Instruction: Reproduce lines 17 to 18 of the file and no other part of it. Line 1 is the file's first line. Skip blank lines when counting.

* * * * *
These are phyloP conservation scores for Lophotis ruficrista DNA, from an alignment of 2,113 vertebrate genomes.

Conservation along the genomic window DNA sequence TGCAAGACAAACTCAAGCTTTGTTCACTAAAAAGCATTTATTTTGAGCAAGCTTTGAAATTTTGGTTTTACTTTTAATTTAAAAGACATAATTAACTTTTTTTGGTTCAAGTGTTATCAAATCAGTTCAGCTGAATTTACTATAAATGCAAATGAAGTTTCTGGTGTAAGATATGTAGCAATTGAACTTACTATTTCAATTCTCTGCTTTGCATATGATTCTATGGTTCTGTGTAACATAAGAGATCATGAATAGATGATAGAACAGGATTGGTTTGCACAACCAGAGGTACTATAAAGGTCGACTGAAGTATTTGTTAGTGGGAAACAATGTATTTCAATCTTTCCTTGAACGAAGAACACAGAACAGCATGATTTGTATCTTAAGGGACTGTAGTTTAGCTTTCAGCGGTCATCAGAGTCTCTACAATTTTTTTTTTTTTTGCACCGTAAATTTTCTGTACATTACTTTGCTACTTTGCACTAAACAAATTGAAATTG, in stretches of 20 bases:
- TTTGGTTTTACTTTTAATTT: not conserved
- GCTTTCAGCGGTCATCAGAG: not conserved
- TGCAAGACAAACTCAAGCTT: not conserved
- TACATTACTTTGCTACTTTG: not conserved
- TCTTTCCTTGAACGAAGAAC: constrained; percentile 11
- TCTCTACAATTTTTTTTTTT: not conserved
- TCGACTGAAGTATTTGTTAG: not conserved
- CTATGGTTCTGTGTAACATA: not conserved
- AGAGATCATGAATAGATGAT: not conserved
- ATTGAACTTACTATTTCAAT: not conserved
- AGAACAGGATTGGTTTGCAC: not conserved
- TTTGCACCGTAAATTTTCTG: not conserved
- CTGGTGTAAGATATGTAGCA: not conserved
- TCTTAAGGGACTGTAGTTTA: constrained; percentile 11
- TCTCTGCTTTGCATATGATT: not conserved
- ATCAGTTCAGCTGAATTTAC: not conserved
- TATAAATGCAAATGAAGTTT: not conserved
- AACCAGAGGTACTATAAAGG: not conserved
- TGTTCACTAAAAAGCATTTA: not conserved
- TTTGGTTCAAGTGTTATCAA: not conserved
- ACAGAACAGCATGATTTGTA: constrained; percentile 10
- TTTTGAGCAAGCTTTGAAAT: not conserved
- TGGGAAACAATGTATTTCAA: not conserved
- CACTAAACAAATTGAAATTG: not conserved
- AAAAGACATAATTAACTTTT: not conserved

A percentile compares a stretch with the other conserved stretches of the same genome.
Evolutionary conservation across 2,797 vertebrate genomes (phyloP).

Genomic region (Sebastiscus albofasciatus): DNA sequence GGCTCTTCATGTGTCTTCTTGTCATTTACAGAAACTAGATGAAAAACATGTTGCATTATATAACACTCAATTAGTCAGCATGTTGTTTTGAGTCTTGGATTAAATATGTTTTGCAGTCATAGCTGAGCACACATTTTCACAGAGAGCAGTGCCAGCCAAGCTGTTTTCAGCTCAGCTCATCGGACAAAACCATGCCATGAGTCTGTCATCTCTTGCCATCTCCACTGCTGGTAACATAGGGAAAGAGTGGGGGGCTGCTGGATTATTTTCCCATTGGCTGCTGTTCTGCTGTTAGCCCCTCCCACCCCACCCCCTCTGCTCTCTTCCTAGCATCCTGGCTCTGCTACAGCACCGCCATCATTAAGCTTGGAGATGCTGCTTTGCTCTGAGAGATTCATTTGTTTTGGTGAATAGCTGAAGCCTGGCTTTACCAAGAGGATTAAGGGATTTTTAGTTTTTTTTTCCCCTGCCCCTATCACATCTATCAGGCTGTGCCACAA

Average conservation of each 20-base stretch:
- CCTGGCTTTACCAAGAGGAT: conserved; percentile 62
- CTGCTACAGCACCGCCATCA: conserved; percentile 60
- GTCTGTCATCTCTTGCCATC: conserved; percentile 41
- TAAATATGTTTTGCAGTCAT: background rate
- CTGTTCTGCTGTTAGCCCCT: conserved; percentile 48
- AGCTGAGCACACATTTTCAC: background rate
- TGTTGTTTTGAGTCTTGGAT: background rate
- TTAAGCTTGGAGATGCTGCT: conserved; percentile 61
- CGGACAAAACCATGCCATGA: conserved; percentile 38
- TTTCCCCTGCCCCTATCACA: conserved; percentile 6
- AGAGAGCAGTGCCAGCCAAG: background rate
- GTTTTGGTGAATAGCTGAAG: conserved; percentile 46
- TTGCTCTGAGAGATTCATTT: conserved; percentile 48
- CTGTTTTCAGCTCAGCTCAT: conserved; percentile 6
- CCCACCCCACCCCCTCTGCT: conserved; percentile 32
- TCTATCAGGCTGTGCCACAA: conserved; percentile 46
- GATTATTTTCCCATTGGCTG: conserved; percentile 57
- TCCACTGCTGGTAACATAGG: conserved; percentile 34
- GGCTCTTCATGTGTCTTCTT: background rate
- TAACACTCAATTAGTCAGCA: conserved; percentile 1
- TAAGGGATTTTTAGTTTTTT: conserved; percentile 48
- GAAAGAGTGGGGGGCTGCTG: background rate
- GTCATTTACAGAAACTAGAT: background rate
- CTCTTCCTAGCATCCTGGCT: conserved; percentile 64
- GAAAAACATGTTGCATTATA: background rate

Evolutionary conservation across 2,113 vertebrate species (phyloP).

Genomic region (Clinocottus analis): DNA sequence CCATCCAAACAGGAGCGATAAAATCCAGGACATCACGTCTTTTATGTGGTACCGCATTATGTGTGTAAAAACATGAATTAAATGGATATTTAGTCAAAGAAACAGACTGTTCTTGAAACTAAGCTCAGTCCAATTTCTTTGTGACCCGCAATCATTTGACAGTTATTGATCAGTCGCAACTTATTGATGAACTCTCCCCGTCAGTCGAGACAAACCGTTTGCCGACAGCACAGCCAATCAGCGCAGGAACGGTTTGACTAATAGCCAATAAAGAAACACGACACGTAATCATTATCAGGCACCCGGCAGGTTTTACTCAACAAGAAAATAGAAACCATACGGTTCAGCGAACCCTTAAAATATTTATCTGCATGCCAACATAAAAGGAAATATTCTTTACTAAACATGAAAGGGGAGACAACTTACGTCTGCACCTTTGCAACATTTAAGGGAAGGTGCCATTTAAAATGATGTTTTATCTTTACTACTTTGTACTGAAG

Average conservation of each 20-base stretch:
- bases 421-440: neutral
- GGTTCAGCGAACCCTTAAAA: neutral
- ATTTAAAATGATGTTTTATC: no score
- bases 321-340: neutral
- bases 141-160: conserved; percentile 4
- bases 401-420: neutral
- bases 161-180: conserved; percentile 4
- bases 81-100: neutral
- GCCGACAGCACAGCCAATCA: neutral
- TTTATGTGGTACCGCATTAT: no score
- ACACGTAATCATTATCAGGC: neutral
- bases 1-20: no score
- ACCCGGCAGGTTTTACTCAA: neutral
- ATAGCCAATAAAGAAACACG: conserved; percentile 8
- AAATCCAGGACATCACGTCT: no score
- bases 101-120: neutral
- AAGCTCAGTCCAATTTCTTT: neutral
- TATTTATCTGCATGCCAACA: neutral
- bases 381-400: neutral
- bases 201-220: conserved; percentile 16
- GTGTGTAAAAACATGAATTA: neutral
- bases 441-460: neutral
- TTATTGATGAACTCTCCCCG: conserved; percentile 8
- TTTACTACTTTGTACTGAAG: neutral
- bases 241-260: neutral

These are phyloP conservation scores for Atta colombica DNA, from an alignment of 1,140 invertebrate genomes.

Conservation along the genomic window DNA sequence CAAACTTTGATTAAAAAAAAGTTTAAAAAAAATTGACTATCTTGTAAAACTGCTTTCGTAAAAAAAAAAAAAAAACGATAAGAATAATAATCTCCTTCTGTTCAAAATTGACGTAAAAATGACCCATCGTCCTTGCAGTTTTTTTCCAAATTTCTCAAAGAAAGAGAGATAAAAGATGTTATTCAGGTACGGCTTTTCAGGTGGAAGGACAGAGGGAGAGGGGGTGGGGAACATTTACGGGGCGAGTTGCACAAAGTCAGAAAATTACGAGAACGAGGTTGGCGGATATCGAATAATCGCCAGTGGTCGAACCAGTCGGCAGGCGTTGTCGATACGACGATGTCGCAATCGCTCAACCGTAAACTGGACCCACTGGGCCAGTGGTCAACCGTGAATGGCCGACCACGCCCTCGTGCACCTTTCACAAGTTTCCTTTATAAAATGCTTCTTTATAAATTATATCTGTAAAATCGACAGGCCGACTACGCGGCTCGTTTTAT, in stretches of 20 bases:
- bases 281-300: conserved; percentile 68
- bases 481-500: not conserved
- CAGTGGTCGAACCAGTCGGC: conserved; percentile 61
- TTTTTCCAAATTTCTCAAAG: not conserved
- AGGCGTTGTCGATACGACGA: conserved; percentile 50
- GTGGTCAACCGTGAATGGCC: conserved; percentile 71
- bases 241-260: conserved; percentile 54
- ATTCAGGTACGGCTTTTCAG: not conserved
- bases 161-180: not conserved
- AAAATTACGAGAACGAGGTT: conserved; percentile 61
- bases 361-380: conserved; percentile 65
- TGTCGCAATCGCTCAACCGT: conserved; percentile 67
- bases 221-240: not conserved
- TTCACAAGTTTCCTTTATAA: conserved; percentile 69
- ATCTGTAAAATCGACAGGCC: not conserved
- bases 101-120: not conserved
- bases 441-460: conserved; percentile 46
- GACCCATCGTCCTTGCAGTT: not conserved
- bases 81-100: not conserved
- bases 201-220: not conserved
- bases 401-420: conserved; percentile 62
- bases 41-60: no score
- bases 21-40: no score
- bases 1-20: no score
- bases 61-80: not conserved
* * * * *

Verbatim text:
- TCTCTGCTTTGCATATGATT: not conserved
- ATCAGTTCAGCTGAATTTAC: not conserved